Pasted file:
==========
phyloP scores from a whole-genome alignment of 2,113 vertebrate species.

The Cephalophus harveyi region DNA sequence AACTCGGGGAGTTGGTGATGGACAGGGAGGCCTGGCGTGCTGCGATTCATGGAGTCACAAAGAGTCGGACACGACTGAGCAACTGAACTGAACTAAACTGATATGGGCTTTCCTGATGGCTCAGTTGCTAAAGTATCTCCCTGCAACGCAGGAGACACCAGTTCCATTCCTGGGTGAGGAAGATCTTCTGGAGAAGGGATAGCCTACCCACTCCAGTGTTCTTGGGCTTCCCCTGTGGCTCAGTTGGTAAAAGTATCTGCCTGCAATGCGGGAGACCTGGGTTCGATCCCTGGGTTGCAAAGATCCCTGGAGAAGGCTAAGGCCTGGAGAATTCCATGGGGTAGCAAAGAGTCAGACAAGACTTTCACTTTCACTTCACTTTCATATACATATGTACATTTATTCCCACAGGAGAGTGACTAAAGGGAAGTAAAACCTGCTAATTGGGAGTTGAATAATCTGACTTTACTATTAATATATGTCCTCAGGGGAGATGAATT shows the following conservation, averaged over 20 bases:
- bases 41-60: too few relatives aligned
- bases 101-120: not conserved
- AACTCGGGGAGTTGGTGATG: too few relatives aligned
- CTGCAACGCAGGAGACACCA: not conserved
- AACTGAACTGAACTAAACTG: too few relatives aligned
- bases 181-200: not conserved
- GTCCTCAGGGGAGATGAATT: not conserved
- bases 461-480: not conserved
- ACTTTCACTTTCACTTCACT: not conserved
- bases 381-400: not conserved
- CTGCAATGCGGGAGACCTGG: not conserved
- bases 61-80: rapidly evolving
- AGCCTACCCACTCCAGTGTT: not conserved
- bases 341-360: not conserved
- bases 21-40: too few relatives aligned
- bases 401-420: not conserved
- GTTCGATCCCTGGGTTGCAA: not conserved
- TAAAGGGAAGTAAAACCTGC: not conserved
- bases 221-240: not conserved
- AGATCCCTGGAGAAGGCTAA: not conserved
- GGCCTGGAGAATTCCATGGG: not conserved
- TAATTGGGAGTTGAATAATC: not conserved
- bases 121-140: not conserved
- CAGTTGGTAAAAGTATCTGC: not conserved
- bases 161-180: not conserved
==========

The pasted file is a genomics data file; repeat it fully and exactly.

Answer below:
phyloP scores from a whole-genome alignment of 2,113 vertebrate species.

The Cephalophus harveyi region DNA sequence AACTCGGGGAGTTGGTGATGGACAGGGAGGCCTGGCGTGCTGCGATTCATGGAGTCACAAAGAGTCGGACACGACTGAGCAACTGAACTGAACTAAACTGATATGGGCTTTCCTGATGGCTCAGTTGCTAAAGTATCTCCCTGCAACGCAGGAGACACCAGTTCCATTCCTGGGTGAGGAAGATCTTCTGGAGAAGGGATAGCCTACCCACTCCAGTGTTCTTGGGCTTCCCCTGTGGCTCAGTTGGTAAAAGTATCTGCCTGCAATGCGGGAGACCTGGGTTCGATCCCTGGGTTGCAAAGATCCCTGGAGAAGGCTAAGGCCTGGAGAATTCCATGGGGTAGCAAAGAGTCAGACAAGACTTTCACTTTCACTTCACTTTCATATACATATGTACATTTATTCCCACAGGAGAGTGACTAAAGGGAAGTAAAACCTGCTAATTGGGAGTTGAATAATCTGACTTTACTATTAATATATGTCCTCAGGGGAGATGAATT shows the following conservation, averaged over 20 bases:
- bases 41-60: too few relatives aligned
- bases 101-120: not conserved
- AACTCGGGGAGTTGGTGATG: too few relatives aligned
- CTGCAACGCAGGAGACACCA: not conserved
- AACTGAACTGAACTAAACTG: too few relatives aligned
- bases 181-200: not conserved
- GTCCTCAGGGGAGATGAATT: not conserved
- bases 461-480: not conserved
- ACTTTCACTTTCACTTCACT: not conserved
- bases 381-400: not conserved
- CTGCAATGCGGGAGACCTGG: not conserved
- bases 61-80: rapidly evolving
- AGCCTACCCACTCCAGTGTT: not conserved
- bases 341-360: not conserved
- bases 21-40: too few relatives aligned
- bases 401-420: not conserved
- GTTCGATCCCTGGGTTGCAA: not conserved
- TAAAGGGAAGTAAAACCTGC: not conserved
- bases 221-240: not conserved
- AGATCCCTGGAGAAGGCTAA: not conserved
- GGCCTGGAGAATTCCATGGG: not conserved
- TAATTGGGAGTTGAATAATC: not conserved
- bases 121-140: not conserved
- CAGTTGGTAAAAGTATCTGC: not conserved
- bases 161-180: not conserved